Prudential has called for women over the age of 55 to check whether they will receive the full State Pension.
While pension reform has made strides for a fairer system, the Department of Work and Pensions (DWP) has said a quarter of women retiring this year will not be eligible to receive the full amount.
Deirdre Flood, retirement expert at Prudential said: "The closure of the pensions gender gap is happening too slowly."
Research from Prudential shows women are twice as likely as men to rely on the state pension in retirement - with one fifth of women having no personal pension compared with only 9% of men.
Many women will miss out because the previous system made it difficult for carers and those with inconsistent employment histories to accrue benefits.
In addition, a third of women over-estimate the State Pension and 10% do not know how much it is worth.
Prudential's research also shows women lag behind men in building up the State Second Pension Credit. According to the DWP women won't catch up to men until 2040.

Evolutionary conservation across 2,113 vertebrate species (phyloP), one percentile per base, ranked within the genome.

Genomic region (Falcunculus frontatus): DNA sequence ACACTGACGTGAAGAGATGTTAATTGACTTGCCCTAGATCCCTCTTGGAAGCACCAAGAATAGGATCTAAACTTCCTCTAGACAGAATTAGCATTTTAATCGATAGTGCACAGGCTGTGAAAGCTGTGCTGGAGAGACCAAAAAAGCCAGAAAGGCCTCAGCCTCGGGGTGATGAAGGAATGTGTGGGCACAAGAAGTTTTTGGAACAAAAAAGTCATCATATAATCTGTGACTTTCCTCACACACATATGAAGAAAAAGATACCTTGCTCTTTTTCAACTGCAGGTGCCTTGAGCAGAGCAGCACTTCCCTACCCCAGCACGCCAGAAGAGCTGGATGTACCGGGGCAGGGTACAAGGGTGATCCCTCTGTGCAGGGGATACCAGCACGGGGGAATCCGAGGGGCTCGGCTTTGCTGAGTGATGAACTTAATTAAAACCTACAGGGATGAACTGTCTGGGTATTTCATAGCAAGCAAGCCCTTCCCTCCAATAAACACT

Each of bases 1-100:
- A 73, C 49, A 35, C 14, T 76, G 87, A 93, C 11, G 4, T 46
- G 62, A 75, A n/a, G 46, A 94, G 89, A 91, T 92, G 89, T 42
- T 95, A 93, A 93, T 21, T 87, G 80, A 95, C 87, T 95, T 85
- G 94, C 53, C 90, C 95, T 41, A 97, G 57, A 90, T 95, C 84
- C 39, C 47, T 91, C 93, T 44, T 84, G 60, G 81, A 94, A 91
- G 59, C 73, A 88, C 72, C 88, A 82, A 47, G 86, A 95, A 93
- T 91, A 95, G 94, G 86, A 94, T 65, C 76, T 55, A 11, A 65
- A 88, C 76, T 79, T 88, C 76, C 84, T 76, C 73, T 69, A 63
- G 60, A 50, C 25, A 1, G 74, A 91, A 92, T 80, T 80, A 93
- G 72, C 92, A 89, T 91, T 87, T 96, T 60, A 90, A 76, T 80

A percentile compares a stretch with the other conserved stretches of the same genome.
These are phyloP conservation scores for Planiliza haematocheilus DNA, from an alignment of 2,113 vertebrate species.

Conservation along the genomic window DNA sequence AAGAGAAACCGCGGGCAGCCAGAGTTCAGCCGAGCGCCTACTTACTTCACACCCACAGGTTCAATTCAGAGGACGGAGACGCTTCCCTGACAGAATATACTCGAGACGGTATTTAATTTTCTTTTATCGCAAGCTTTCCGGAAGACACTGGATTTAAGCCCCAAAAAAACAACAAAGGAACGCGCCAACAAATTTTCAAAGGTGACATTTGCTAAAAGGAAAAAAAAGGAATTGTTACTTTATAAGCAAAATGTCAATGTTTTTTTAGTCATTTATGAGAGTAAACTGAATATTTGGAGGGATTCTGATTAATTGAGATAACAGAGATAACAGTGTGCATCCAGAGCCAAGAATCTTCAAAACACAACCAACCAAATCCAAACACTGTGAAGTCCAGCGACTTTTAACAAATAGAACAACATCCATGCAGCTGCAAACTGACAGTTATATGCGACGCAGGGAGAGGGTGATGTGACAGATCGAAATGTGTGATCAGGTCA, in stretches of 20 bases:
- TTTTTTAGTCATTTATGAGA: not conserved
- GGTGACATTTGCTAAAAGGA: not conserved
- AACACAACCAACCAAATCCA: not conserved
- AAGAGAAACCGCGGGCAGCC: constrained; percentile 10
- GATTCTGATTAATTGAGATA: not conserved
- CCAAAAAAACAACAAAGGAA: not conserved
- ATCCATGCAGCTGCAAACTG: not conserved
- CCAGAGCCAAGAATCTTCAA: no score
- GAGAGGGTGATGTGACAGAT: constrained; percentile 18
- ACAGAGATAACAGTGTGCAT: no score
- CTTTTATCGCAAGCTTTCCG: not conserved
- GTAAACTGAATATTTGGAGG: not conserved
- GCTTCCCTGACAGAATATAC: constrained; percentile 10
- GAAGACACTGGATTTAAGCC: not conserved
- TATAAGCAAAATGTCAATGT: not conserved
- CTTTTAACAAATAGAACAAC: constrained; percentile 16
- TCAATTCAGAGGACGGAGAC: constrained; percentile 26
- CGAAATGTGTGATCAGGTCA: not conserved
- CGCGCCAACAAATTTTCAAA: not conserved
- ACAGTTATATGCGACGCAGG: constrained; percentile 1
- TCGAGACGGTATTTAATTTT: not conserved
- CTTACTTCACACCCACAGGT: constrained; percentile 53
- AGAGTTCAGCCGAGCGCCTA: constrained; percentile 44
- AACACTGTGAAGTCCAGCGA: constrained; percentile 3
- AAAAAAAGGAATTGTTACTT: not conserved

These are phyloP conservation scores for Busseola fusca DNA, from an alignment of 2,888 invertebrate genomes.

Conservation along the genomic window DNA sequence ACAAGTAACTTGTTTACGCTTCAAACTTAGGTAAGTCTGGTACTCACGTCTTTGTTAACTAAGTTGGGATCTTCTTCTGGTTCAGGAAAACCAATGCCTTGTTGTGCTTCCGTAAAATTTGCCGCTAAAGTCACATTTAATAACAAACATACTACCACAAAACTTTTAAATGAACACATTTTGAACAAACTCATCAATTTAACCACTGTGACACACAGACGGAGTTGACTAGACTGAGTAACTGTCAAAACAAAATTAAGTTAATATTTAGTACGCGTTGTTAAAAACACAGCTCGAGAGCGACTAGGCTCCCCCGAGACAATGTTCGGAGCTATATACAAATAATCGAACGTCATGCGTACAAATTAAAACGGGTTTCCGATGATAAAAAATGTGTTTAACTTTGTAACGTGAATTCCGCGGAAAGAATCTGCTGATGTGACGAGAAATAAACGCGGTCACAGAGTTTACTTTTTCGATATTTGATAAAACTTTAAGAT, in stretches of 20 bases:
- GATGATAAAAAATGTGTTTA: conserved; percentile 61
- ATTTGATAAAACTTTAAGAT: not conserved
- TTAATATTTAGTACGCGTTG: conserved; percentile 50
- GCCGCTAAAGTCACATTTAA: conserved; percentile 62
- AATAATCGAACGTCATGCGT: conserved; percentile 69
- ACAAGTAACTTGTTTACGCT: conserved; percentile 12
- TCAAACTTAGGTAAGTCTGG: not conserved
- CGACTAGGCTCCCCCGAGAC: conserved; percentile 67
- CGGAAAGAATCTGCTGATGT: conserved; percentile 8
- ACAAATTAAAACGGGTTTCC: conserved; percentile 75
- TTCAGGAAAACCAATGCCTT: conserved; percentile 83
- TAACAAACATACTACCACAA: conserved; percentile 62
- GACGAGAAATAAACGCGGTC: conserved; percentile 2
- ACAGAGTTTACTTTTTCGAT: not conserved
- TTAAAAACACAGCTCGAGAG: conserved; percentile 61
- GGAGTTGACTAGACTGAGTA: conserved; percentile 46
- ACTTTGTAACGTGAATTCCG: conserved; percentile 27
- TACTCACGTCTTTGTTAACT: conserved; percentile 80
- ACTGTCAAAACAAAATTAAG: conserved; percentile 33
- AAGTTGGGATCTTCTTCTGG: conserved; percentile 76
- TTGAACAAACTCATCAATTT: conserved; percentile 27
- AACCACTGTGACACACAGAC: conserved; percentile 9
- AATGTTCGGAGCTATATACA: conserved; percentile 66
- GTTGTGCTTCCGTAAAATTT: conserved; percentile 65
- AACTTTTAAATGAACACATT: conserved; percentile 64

And less than a third (31%) of women planning to retire this year believe they will have enough income to retire in comfort. This compared to nearly half (45%) of men.
Flood added: "Recent legislative changes have made the pension system fairer for women. However, many women who are over the age of 55 will fail to qualify for the full Basic State Pension as they have spent much of their working lives earning money under more rigid accrual rules.
"The closure of the pensions gender gap is happening much too slowly. Women need to take control of their finances. However, there are some steps that they can take to improve their situations in retirement.
"Topping up National Insurance contributions, paying into company pension schemes where possible and consulting a financial adviser about their retirement provision, will all help to ensure a more comfortable retirement."
Recent research from Halifax has also revealed men are still making better provision for their retirement than women with 49% of men saving adequately compared with 42% of women.
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